Governor signs higher education bills


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Gov. Jerry Brown signed three new laws to help California’s college students.

Luke Straub, Staff Writer

Gov. Jerry Brown signed three new education bills into law Sept. 20 and 21, including one that guarantees homeless students access to showers at Santa Rosa Junior College. All three laws will take effect in January 2017.

The first of three bills requires community colleges with campus showers to provide homeless students with shower access. Members of the Student Senate for California Community Colleges lobbied for the shower access bill with their own money, according to the San Jose Mercury News.

“That’s going to clear [students’] minds of some stress for sure,” said third-year student Ali Benzerara. “When a student has to worry about getting something to eat, being clean and thinking about what other people think, which is natural, it’s going to be much harder for them to focus on school.”

Two additional bills are intended to help students graduate from the California State University system in four years by providing priority registration, extra advising and additional preparation for younger students.

The California Promise bill, penned by Senator Steven M. Glazer (D-Orinda), guarantees priority registration and additional advising to students who enroll in 30 units per year at a California State University.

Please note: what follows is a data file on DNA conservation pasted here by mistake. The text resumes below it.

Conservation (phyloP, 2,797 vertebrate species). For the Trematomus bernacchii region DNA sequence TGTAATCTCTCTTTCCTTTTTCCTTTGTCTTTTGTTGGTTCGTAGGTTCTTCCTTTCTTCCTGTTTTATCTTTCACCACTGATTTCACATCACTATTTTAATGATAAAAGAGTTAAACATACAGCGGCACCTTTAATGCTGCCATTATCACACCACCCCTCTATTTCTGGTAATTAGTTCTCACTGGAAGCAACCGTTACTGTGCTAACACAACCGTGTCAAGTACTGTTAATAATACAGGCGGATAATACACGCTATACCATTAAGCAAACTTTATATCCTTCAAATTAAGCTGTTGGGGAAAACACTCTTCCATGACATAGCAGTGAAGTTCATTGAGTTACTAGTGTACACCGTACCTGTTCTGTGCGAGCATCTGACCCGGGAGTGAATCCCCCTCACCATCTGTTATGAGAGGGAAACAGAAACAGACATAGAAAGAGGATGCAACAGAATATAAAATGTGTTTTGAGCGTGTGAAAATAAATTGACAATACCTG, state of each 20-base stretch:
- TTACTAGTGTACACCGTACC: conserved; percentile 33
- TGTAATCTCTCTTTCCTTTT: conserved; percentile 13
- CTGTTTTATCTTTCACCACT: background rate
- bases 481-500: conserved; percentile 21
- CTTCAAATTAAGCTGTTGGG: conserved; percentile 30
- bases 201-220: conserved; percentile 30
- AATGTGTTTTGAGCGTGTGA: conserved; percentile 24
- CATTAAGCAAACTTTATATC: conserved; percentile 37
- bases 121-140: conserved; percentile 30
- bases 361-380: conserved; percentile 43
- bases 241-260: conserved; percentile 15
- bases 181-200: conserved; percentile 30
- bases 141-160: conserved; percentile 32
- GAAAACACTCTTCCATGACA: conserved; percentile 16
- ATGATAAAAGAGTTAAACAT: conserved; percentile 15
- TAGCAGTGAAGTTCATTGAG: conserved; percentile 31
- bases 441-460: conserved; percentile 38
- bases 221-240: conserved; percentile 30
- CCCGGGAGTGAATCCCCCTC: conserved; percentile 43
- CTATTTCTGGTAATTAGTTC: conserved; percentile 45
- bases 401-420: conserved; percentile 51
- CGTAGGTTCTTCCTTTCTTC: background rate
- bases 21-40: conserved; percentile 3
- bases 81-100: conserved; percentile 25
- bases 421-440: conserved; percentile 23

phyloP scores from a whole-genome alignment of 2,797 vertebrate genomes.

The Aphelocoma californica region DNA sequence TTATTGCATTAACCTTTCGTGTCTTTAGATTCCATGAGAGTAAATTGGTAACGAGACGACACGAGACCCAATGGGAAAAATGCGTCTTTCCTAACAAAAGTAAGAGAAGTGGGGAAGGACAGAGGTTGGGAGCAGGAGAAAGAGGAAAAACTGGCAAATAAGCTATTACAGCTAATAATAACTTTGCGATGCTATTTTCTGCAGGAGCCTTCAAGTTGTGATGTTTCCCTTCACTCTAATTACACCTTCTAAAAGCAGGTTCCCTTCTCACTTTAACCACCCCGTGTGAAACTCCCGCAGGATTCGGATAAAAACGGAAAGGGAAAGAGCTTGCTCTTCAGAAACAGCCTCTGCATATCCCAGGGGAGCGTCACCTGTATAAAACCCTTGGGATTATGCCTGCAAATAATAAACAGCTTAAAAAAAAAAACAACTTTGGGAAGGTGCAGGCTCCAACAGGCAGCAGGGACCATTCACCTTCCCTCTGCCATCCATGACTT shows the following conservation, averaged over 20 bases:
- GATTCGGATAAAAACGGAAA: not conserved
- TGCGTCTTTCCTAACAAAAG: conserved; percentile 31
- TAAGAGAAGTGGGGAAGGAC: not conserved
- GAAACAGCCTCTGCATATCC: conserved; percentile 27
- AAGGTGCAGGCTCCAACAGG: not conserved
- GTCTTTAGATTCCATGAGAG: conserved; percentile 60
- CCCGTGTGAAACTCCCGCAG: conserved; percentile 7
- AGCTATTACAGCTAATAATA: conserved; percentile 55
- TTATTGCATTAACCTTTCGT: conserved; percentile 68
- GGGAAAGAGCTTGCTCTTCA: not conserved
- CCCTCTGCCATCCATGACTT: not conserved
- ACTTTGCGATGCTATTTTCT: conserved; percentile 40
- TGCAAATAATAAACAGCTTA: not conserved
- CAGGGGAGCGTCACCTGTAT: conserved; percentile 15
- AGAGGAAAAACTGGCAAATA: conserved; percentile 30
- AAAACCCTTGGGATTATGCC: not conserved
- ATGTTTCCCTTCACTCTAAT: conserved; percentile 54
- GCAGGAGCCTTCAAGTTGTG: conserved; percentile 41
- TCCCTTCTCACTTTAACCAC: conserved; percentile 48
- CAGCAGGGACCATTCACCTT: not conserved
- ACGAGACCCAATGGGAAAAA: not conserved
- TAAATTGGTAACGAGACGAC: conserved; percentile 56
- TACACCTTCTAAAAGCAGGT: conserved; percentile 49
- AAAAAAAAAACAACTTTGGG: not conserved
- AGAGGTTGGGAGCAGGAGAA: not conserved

“Many CSU students want to finish in four years, but they need help charting the path,” Glazer said. “This bill directs resources to students who likely need the most help.”

Glazer was on CSU’s board of trustees from 2011 to 2015.

First generation students, Pell grant-eligible students and students from underrepresented areas of the state who qualify will be guaranteed admission into the Promise Program. Community college students with an associate degree for transfer will be guaranteed admission as well.

A minimum of 15 CSU campuses will have Promise Programs established in time to accept transfer students in January 2017.  That number will grow to 20 the following year.

The new California College Promise Grant Program bill works with the California Promise program, earmarking $15 million to help students transition from high school to two-year and four-year colleges. The bill was inspired by the Obama administration’s focus on community colleges as well as established promise programs in California, according to the governor’s website.

Assemblymembers Rodriguez and Patrick O’Donnell (D-Long Beach) wrote the bill.

“[The promise grant program] will empower community college districts across the state to prepare students early and put them on a path towards a meaningful career,” Rodriguez said.

During the signing, Brown praised the CSU board of trustees on its new 2025 Graduation Initiative, which intends to double the number of students who graduate in four years to 40 percent.

The initiative also aims to eliminate achievement gaps among students.
California is providing $35 million in one-time funding to help the CSU system achieve its goals by 2025.

“These bills, coupled with [the 2025 Graduation Initiative], create conditions that allow students to timely graduate and avoid the burden of extra tuition,” Brown said.